BAE Systems confirms first steel cut for Type 26 Global Combat Ships

The first steel cut for the Royal Navy’s Type 26 Global Combat Ships will take place in Glasgow in summer 2017, subject to final contract negotiations with the Ministry of Defence.


The UK government committed to eight advanced anti-submarine warfare ships in its 2015 Strategic Defence and Security Review (SDSR) and has to date invested a total of £1.9bn in the programme, which is being led by BAE Systems.

Ian King, chief executive, BAE Systems, said: “Today’s announcement secures a strong foundation for the next two decades of shipbuilding at our facilities in Scotland.  It is a vote of confidence in our employees’ capabilities in the design, construction, integration and commissioning of warships.”

Manufacturing contracts are in place for the procurement of major equipment for the first three ships, supporting progress to the full manufacturing programme in Glasgow.

To date, 27 companies are in the supply chain working with BAE Systems to deliver the Type 26 ships, with manufacturing of the ships’ air weapons handling systems, gas turbines, and electric propulsion motor and drive systems underway across the UK.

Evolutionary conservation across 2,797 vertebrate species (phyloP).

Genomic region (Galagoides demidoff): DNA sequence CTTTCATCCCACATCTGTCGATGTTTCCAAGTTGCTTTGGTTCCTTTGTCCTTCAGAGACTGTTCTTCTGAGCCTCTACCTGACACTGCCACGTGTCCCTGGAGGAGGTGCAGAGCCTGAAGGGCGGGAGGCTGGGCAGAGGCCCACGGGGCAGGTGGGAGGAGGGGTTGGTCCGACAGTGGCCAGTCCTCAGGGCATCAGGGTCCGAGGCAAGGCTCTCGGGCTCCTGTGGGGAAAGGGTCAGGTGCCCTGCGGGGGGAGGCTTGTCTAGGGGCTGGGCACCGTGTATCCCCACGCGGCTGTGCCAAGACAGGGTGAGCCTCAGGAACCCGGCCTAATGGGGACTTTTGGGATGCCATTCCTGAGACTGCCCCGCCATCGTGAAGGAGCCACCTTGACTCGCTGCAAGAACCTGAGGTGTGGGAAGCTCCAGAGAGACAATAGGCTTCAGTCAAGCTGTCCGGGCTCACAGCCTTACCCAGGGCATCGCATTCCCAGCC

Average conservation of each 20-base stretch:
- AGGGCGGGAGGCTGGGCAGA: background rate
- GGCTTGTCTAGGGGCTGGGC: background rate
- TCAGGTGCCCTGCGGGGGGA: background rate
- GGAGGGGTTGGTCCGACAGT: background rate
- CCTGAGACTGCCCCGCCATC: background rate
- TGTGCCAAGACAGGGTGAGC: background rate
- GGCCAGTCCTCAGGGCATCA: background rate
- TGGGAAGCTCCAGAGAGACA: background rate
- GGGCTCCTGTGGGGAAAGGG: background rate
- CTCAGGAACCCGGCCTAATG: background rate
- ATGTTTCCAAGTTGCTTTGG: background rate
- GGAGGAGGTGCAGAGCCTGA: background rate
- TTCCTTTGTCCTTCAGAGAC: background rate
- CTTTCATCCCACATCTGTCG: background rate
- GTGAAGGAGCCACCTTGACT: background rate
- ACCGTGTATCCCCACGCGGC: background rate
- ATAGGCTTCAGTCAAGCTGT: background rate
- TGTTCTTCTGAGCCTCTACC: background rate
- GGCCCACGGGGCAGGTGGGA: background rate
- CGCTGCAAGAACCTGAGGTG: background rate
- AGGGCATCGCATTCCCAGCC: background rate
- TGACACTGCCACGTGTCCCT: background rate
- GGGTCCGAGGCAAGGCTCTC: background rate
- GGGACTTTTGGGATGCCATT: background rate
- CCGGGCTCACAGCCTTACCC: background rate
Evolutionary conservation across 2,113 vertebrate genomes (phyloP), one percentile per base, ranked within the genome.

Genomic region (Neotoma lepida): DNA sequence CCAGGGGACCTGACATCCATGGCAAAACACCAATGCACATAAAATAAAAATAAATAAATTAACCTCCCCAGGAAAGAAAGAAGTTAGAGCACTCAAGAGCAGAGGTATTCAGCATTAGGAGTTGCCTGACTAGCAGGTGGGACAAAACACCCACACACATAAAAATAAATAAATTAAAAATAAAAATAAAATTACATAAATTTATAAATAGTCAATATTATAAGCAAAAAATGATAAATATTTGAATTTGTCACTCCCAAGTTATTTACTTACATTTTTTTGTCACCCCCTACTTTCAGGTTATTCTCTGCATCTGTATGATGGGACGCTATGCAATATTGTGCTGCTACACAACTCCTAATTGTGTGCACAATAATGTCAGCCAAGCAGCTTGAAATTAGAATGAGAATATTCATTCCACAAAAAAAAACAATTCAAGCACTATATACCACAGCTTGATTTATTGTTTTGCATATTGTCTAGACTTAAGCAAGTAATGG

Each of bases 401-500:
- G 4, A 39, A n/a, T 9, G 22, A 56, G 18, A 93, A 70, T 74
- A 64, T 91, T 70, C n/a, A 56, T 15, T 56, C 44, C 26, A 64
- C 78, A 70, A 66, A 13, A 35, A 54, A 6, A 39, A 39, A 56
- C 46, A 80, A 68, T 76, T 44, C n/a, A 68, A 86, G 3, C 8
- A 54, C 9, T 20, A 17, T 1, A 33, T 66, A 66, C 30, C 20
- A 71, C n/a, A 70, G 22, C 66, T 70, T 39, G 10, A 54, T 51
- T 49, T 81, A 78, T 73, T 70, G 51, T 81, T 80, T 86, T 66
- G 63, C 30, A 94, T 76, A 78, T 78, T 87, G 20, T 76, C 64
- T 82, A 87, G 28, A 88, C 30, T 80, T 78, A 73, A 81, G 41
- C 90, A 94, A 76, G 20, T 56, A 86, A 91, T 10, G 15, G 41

BAE Systems is also under contract to manufacture the Maritime Indirect Fire System, including its 5-inch 62 cailbre Mk 45 gun, for the first three Type 26 ships and the MOD has announced a contract with MBDA to deliver the Sea Ceptor self-defence missile system for the fleet.

Commenting on the Type 26 Frigate announcement, Andy Collier, director of NDI, a division of EEF, said: “This is a welcome announcement for the defence sector that will safeguard high skill, high value jobs in a key part of manufacturing.

“As the latest in a line of major projects announced by the government, it is now essential that British companies well beyond the major OEM in the supply chain are given every opportunity to compete as part of the programme.”

Designed to replace Type 23 frigates, the Type 26 Global Combat Ship will it will undertake a number of of roles from high intensity warfare to humanitarian assistance, either operating independently or as part of a task group.

Today’s announcement provides BAE Systems and the UK Government with the confidence to continue to progress export campaigns for the Type 26 Global Combat Ship with other navies around the world with similar requirements, including Canada and Australia.

The Royal Navy’s new Type 26 frigates will build on the legacy of its Type 23 forerunners. Click here to read more.